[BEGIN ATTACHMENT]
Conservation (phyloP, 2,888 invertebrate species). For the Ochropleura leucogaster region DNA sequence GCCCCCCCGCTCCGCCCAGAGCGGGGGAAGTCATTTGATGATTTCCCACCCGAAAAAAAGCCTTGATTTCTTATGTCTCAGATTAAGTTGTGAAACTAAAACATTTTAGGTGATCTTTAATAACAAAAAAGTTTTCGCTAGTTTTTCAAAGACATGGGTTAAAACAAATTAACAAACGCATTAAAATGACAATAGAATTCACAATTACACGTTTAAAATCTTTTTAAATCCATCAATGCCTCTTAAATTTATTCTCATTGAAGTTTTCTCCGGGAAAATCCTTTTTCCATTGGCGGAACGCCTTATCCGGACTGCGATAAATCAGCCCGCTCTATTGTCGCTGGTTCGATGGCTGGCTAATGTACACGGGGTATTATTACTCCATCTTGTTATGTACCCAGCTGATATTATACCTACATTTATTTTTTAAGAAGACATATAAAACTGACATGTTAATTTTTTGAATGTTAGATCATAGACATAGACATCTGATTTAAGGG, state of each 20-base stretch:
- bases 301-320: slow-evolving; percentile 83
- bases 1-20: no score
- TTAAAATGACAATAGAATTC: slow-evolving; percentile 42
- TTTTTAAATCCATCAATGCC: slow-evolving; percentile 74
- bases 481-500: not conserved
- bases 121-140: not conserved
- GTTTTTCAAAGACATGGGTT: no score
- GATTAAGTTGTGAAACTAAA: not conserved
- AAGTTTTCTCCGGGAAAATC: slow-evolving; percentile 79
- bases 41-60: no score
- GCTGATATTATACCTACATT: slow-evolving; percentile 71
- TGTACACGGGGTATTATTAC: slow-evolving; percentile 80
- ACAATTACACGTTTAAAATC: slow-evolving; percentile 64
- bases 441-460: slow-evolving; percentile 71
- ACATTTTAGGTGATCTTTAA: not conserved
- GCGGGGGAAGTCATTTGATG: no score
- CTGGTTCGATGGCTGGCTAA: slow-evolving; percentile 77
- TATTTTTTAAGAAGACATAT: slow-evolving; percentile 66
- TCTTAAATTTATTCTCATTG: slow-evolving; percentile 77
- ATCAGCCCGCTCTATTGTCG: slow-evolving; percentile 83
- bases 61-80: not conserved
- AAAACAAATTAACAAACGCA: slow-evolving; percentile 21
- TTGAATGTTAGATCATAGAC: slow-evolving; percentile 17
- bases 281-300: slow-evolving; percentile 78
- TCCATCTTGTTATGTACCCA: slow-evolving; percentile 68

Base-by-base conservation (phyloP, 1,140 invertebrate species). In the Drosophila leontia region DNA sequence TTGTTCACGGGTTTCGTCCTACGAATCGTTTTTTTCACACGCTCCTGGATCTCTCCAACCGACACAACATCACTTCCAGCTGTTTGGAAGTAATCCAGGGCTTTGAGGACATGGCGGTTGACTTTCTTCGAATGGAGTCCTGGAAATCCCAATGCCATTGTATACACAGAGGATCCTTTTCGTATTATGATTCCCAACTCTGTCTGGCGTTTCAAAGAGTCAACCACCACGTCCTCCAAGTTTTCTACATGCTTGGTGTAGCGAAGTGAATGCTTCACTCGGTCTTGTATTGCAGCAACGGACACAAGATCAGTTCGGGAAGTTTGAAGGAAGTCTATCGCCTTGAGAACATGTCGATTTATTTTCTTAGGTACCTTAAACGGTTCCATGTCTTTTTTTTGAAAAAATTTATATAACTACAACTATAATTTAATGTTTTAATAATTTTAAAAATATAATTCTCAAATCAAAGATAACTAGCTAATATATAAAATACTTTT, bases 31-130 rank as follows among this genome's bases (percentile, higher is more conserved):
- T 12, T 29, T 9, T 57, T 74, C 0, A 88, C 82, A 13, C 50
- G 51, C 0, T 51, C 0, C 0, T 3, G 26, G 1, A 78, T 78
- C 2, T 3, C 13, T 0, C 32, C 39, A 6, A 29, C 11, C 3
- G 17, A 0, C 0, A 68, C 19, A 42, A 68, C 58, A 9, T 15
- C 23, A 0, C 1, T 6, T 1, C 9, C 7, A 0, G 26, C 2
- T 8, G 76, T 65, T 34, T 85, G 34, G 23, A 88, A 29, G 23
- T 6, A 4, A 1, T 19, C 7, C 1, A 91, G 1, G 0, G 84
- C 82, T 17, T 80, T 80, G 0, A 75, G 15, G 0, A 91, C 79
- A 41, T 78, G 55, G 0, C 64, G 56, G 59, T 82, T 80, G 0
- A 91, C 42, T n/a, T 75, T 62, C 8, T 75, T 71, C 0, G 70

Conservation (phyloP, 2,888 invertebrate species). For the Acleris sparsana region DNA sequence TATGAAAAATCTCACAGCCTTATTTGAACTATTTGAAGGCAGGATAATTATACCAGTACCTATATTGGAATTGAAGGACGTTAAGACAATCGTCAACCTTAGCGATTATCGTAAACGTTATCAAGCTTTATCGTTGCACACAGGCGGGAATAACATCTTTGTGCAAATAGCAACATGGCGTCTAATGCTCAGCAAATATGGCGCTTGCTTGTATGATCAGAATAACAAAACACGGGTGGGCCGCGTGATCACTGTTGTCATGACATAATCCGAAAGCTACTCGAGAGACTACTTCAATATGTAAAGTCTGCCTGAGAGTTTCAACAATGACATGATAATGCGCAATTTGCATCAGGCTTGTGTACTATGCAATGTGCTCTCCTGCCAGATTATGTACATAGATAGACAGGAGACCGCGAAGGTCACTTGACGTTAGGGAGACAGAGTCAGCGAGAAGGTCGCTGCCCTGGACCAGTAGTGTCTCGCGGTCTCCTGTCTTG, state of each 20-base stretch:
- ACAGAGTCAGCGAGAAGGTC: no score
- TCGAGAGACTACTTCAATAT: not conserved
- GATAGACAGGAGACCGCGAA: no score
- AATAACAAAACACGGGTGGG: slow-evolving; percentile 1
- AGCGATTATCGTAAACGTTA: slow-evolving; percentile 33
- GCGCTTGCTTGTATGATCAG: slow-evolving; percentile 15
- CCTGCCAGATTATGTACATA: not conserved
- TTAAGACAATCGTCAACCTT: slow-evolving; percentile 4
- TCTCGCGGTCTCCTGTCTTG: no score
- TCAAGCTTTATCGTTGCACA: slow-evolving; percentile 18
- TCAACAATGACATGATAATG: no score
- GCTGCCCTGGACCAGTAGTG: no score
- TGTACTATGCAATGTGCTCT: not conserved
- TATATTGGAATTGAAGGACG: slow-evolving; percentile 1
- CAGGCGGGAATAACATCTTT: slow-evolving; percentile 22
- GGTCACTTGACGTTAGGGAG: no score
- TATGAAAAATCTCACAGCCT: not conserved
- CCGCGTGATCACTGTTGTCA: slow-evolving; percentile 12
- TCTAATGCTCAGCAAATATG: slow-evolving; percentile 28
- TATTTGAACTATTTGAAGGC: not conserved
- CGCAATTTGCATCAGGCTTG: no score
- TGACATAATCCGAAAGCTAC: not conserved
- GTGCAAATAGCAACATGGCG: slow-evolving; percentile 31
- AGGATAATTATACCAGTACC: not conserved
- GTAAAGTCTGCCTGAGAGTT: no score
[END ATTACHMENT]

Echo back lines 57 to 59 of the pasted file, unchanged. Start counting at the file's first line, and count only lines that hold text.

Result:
- TCTAATGCTCAGCAAATATG: slow-evolving; percentile 28
- TATTTGAACTATTTGAAGGC: not conserved
- CGCAATTTGCATCAGGCTTG: no score